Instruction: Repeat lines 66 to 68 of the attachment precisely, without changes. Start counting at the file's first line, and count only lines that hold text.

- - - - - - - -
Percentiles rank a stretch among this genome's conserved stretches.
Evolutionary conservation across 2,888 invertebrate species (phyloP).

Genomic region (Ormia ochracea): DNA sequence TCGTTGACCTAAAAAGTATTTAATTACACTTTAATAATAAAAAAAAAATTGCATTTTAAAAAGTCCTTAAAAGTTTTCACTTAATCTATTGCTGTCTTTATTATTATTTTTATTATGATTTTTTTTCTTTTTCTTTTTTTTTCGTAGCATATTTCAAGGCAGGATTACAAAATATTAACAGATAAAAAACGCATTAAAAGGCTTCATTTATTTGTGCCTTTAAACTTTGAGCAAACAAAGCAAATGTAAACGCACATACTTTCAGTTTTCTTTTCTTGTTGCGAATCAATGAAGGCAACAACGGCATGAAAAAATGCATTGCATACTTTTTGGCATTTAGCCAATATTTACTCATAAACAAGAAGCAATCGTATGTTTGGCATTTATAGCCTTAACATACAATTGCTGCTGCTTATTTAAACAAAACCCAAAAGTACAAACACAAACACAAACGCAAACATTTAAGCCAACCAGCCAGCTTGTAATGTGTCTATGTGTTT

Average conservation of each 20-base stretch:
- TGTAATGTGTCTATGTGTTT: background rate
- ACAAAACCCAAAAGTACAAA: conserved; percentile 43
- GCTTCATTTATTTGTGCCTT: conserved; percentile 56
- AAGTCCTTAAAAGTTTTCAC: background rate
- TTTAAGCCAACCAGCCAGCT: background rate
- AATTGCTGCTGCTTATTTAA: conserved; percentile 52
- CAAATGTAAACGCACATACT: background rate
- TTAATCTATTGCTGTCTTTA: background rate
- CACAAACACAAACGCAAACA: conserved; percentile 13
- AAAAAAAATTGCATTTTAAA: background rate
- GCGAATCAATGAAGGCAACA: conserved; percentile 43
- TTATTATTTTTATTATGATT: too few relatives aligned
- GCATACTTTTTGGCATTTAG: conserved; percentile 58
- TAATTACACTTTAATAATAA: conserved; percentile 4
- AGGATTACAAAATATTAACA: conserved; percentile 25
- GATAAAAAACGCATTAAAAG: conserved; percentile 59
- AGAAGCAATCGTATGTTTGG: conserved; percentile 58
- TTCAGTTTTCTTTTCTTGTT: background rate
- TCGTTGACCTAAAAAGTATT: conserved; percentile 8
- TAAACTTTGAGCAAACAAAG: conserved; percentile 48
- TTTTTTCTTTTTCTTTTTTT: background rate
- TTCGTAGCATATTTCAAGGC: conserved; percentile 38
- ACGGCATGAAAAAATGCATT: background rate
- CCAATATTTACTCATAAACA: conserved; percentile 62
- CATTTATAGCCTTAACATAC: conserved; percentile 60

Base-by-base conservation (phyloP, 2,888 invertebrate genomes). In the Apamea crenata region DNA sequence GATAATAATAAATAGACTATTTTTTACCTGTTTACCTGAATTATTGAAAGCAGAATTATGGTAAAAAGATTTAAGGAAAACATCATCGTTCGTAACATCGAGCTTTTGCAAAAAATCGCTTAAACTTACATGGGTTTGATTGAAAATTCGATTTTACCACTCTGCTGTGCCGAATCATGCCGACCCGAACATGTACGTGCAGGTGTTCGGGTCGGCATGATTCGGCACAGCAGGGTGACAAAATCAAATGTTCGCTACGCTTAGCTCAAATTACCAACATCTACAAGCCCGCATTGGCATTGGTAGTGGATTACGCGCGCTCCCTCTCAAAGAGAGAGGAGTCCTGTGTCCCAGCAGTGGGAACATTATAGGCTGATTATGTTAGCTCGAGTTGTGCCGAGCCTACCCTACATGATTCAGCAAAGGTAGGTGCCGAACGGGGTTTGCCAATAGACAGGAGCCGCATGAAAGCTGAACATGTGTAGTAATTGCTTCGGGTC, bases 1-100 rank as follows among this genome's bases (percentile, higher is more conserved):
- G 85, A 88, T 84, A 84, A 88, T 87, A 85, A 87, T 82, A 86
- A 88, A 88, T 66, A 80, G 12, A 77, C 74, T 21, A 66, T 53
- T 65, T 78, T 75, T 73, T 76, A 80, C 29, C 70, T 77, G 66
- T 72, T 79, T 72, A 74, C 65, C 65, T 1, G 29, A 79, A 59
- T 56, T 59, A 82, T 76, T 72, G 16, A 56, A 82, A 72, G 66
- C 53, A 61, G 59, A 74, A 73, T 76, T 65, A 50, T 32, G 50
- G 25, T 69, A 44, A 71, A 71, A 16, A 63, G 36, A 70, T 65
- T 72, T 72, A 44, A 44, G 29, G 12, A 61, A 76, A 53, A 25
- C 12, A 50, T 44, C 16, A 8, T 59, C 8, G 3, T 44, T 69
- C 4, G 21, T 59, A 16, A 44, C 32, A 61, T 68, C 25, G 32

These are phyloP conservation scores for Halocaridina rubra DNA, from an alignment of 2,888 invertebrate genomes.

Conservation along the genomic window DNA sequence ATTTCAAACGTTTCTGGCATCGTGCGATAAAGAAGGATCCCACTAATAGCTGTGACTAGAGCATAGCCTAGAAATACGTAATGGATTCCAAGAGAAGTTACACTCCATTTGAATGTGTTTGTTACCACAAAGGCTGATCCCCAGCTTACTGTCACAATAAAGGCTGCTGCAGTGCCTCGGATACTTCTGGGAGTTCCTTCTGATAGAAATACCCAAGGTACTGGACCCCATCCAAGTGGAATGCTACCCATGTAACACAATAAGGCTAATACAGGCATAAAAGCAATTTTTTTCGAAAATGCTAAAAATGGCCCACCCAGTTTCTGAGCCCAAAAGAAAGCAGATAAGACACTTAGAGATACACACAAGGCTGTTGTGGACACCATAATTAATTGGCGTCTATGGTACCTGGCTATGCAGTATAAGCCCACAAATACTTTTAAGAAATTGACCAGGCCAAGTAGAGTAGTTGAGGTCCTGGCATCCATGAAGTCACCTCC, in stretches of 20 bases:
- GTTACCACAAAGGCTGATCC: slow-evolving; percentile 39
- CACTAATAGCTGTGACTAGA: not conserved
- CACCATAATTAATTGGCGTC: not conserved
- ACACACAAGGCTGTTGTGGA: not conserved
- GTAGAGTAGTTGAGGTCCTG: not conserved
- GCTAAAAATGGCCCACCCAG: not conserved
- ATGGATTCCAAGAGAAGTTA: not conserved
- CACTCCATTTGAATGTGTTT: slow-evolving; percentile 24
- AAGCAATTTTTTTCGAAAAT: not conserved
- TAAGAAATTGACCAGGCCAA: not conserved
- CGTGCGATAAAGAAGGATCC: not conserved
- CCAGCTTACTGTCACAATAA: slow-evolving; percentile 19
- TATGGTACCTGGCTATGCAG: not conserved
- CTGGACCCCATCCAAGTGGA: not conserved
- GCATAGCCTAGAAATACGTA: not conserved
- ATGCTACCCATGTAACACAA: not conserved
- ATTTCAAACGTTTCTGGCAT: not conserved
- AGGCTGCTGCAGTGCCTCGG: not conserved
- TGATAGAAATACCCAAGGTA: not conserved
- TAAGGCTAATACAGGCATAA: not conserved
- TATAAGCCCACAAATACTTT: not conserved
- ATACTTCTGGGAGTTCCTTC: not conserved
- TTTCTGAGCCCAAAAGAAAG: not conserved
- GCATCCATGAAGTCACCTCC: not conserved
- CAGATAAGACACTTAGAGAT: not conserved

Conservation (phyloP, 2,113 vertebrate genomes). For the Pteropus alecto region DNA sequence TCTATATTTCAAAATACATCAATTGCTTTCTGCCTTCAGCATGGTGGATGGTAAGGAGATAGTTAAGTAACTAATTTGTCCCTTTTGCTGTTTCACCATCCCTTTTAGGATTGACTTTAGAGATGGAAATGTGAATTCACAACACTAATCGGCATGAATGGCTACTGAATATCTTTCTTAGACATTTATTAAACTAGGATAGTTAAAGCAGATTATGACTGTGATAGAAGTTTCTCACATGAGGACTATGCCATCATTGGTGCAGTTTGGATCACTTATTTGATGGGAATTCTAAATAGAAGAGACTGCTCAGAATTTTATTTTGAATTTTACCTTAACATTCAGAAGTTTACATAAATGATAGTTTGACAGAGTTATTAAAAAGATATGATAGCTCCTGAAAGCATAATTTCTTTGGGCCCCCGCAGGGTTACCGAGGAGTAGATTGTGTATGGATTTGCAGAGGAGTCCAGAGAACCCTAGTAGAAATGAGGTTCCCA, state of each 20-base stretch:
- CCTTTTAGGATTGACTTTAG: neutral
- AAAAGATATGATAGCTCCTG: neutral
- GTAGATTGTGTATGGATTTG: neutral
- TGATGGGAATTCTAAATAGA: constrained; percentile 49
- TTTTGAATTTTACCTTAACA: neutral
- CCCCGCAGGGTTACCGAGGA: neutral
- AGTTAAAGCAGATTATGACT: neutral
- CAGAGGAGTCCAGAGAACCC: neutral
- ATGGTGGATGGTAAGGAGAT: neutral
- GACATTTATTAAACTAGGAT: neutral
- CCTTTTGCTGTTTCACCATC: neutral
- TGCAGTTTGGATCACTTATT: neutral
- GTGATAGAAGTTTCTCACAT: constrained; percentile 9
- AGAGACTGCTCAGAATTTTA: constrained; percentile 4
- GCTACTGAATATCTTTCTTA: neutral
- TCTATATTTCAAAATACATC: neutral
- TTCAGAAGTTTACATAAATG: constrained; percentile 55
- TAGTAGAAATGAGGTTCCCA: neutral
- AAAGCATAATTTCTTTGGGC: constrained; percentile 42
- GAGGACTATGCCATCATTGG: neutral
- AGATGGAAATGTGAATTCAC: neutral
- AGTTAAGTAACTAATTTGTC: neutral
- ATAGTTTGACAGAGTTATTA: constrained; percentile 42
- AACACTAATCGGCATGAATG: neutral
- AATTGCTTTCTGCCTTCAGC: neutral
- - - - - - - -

- GCATCCATGAAGTCACCTCC: not conserved
- CAGATAAGACACTTAGAGAT: not conserved

Conservation (phyloP, 2,113 vertebrate genomes). For the Pteropus alecto region DNA sequence TCTATATTTCAAAATACATCAATTGCTTTCTGCCTTCAGCATGGTGGATGGTAAGGAGATAGTTAAGTAACTAATTTGTCCCTTTTGCTGTTTCACCATCCCTTTTAGGATTGACTTTAGAGATGGAAATGTGAATTCACAACACTAATCGGCATGAATGGCTACTGAATATCTTTCTTAGACATTTATTAAACTAGGATAGTTAAAGCAGATTATGACTGTGATAGAAGTTTCTCACATGAGGACTATGCCATCATTGGTGCAGTTTGGATCACTTATTTGATGGGAATTCTAAATAGAAGAGACTGCTCAGAATTTTATTTTGAATTTTACCTTAACATTCAGAAGTTTACATAAATGATAGTTTGACAGAGTTATTAAAAAGATATGATAGCTCCTGAAAGCATAATTTCTTTGGGCCCCCGCAGGGTTACCGAGGAGTAGATTGTGTATGGATTTGCAGAGGAGTCCAGAGAACCCTAGTAGAAATGAGGTTCCCA, state of each 20-base stretch: